Patrimony, Spaces of memory, and Memory palaces
Musikheim, main hall, Frankfurt/Oder, 1929 The Bauhaus Photograph- © Atelier Leopold Haase & Co
A couple of months ago a started a research on “deep” change. Check out the previous posts here and also this one where I highlighted the importance of patrimony and its combination with contemporary. Or the combination of the core organisational DNA with the DNA of innovation.
Although the term “deep” is a somewhat glorifying term — as glorifying as “meaningful” or “authentic” — it has some meaning as the change I am trying to describe probably has its source in the more deeply wired connections in our brains and being fully conscious, as opposed to the western consciousness — starting more or less with Pythagoras — which is anchored in a two dimensional, linear either/or Boolean consciousness.
With my background training as an architect, I have probably developed a greater multi-dimensional sensitivity about spaces, and I stumbled by accident on the notion of space and/or structure as a store for memories, or wisdom if you want.
Lately, I am noticing plenty of videos that use connected particles moving around in some kind of grid, creating patterns of movement.
Here is one video by futurist Gerd Leonhard about the tension Technology vs. Humanity and the connectedness or over-connectedness of humans and things.
The moving grid/nodes representations made me think of some artwork I discovered lately by visual artist Simone Reuss on spacial relations. The original post and background is here, but I made my own little animation with it and added a self-composed soundtrack. I made it as part of a brand new presentation/performance on the topic of “deep” change.
Spacial relationships may be one of the aspects of being human that we are losing by using too augmented reality. Like you loose your physical orientation skills by driving/walking around all the time with Google Maps or GPS driving.
I like the idea of human movements creating invisible spaces of memory. Leaving traces of flows and movements.
In the second part of my short movie, you will see a drawing documenting human flows in an office building. How humans cut corners, how their movements are dictated by the structure/floor plan of the office. What I really like is how the artist made 3D prints in silicone of these patterns. It is as if the 3D print object is a store of memory of the movements and the structure.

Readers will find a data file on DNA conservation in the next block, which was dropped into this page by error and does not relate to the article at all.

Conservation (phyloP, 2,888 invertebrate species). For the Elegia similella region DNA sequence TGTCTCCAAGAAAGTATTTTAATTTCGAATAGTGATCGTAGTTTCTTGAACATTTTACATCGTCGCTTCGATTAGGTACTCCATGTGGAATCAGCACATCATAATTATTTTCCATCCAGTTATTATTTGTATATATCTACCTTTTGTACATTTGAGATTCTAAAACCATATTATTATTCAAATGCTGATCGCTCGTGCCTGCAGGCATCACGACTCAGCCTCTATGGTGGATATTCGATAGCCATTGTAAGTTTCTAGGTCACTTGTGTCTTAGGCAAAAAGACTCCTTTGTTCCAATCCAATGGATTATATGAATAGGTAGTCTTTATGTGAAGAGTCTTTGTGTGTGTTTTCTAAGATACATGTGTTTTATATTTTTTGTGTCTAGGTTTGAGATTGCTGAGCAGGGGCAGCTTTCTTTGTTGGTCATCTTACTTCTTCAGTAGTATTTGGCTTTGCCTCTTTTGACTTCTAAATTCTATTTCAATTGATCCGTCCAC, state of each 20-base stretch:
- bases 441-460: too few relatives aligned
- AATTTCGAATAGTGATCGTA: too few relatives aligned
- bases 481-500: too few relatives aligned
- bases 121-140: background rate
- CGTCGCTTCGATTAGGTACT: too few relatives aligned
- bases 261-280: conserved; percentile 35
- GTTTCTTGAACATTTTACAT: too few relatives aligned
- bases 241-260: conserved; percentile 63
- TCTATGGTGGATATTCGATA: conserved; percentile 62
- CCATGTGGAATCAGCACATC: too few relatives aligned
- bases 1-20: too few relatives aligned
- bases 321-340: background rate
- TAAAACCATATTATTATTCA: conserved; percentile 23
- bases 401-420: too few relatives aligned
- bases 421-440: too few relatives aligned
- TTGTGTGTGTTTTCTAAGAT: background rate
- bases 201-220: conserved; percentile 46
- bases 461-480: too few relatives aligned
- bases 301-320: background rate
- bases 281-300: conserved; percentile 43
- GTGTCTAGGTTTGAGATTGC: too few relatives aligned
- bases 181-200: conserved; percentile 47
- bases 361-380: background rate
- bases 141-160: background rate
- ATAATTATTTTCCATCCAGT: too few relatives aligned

One can of course question what came or should come first: the structure influencing the flow, or the flow influencing the structure? I remember some Californian University experimenting with spaces with no walls, and let the users define “as-they-flow” where the separations should be.
Flow happens first, it influences the structure and determines the capacity of the structure to further enable connections.
But that structure in its own terms then also becomes patrimony. A memory space. A tool to memorise and remember the patrimony memory of a talk, a plot, a corporate narrative, or a corporate DNA.
A lukasa memory board. Courtesy Brooklyn Museum/Wikimedia
I learned that “Memory Palaces” are indeed an old mnemonic technique to build places of memory. Check out this great post about “Memory Palaces”.
Cultures without writing are referred to as ‘non-literate’, but their identity should not be associated with what they don’t do, but rather with what they do from necessity when there is no writing to record their knowledge. Cultures without writing employ the most intriguing range of memory technologies often linked under the academic term ‘primary orality’, including song, dance, rhyme and rhythm, and story and mythology. Physical memory devices, though, are less often included in this list. The most universal of these is the landscape itself.
It is about recording knowledge, or even better know-how, through experience, and not because being told/teached to do so.
Is there a way to “design” the such spaces of memory? Joe Brewer has done some solid work with his Culture Design Labs, laying the groundwork for a design science of intentional social change to rapidly evolve our systems of government, the practices and structures of market economies, pathways through educational institutions, and journalism models in the media.
Not as some loose theory of change, but by creating a rigorous scientific model. That’s interesting and refreshing: looking at change as a science, not as a theory.
Every story, every organisation has structure. How did that structure come into being? How do we change structure? How do we change flows influencing that structure? Or as Jean Russell says: how do we cultivate flows?
Hope it sparks something 😉 Cheers!
I am in the business of cultivating high quality connections and flows to create immersive learning experiences and structural change. Check out: https://petervanproductions.com/
Originally published at petervan.wordpress.com on September 27, 2017.